Central American migrants pitch in with Mexican earthquake recovery

People stand in line to register in a shelter Sept. 8 after they were evacuated from their coastal town following an earthquake in Tapachula, Mexico. The magnitude 8.1 earthquake stuck the region Sept. 7. (CNS photo/Jose Torres, Reuters)

by David Agren

MEXICO CITY (CNS) — Central American migrants traveling through Mexico routinely stay at a Catholic-run shelter in the Isthmus of Tehuantepec. But guests at the Brothers of the Road Shelter have been pitching in with relief efforts ever since a magnitude 8.1 earthquake stuck the region Sept. 7.

“As defenders of human rights, we ask people to understand and help our migrants,” Crosier Brother Jose Filiberto Velasquez Florencio, the shelter coordinator, said in article published the Archdiocese of Mexico City publication Desde la Fe. “Now they are returning this support to the Mexican people, those of the isthmus, all the people that need their help.”

The earthquake struck just before midnight Sept. 7 with an epicenter of the coast of Chiapas state. It caused buildings to sway in faraway Mexico City, but did not do major damage there. It did, however, destroy homes and building across the southern states of Oaxaca and Chiapas and claimed the lives of 96 people.

Caritas chapters organized collections across Mexico to help with the homeless in the country’s southern states.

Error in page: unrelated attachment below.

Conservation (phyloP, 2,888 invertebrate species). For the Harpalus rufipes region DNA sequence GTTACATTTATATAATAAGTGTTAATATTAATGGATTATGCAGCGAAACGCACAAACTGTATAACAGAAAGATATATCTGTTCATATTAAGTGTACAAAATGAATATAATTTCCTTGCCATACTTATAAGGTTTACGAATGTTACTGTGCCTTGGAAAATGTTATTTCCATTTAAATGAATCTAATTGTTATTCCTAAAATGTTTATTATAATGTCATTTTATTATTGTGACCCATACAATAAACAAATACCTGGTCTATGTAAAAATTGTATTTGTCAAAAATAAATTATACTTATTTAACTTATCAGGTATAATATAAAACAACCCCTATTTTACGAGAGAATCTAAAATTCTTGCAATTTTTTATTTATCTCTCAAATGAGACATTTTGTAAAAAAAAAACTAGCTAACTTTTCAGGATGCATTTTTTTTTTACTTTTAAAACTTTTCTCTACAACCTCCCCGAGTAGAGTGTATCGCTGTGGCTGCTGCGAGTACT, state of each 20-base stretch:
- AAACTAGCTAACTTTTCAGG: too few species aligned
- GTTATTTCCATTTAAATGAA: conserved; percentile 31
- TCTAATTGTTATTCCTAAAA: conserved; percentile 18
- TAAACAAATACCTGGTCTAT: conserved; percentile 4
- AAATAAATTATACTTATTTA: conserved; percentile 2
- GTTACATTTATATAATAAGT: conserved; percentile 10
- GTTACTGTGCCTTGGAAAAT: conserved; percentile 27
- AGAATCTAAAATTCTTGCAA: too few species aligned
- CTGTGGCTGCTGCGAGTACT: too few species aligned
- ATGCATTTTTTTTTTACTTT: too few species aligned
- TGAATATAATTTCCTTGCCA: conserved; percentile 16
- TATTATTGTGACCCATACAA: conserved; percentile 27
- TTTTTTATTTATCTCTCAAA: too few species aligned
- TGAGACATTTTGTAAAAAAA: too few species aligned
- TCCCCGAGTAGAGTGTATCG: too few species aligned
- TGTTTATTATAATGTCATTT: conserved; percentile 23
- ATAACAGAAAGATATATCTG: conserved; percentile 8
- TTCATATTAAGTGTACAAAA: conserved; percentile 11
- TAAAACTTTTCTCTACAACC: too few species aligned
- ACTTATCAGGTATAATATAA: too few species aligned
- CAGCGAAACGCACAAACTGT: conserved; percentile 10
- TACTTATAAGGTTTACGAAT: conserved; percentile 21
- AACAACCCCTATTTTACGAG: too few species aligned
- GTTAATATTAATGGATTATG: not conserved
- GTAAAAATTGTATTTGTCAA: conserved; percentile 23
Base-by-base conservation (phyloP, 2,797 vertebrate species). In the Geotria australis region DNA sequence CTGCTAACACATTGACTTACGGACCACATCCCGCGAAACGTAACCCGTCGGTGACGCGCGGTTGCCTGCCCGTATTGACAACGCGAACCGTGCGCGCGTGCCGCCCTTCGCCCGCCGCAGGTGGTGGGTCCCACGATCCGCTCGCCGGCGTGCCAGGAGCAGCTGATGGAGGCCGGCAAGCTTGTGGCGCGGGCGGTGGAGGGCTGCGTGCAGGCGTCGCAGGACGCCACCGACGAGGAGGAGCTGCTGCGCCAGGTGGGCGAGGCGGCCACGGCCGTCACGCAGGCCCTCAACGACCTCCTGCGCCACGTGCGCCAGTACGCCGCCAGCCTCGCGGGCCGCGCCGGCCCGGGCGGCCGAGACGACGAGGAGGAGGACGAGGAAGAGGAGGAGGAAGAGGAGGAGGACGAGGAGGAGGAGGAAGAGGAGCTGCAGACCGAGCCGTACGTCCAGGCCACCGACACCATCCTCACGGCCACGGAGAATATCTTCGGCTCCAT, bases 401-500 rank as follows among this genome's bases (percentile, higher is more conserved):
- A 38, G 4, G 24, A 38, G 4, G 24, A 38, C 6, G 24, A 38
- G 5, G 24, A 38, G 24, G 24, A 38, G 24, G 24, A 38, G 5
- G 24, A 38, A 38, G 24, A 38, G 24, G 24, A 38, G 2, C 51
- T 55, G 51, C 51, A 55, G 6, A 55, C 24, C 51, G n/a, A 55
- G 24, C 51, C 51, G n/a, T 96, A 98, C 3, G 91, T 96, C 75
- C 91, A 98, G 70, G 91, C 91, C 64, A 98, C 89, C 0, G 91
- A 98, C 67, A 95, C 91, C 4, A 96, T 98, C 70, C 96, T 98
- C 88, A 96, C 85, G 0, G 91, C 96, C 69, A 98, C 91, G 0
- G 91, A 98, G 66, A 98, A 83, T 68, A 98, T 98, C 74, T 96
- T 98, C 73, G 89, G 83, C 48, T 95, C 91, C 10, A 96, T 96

The earthquake damaged an estimated 80 percent of the homes in Juchitan, a municipality adjacent to Ciudad Ixtepec, where the Brothers of the Road shelter is located, according to the Oaxaca state government.

Shelter guests have formed teams, shown in photos posted to Facebook, traveling to towns throughout the region and helping families retrieve items from the rubble of their homes, such as kitchen articles, electronics and keepsakes.

“We have received a lot support from people, so we want to help them,” Wilson Alonso, a migrant from Honduras, told the Spanish newspaper El Pais. “We’re removing anything that is creating a blockage and helping people rescue things from their homes.”

The Brothers of the Road shelter has not always had an easy time in its mission of serving migrants, who used to arrive atop a train known as “La Bestia” for the way it would maim those falling under its wheels. The shelter’s founder, Father Alejandro Solalinde, was forced into exile for a period after receiving threats from organized crime gangs, which kidnaps migrants, and faced persecution from politicians in the area unhappy with his work.

Damage in the area is so severe that press photos showed Bishop Oscar Campos Contreras of Tehuantepec celebrating Mass outside the diocesan offices due to all the churches in the area suffering damage. Churches in neighboring Chiapas also were damaged. Falling debris destroyed the organ in the cathedral in San Cristobal de Las Casas.

Copyright ©2017 Catholic News Service / U.S. Conference of Catholic Bishops.

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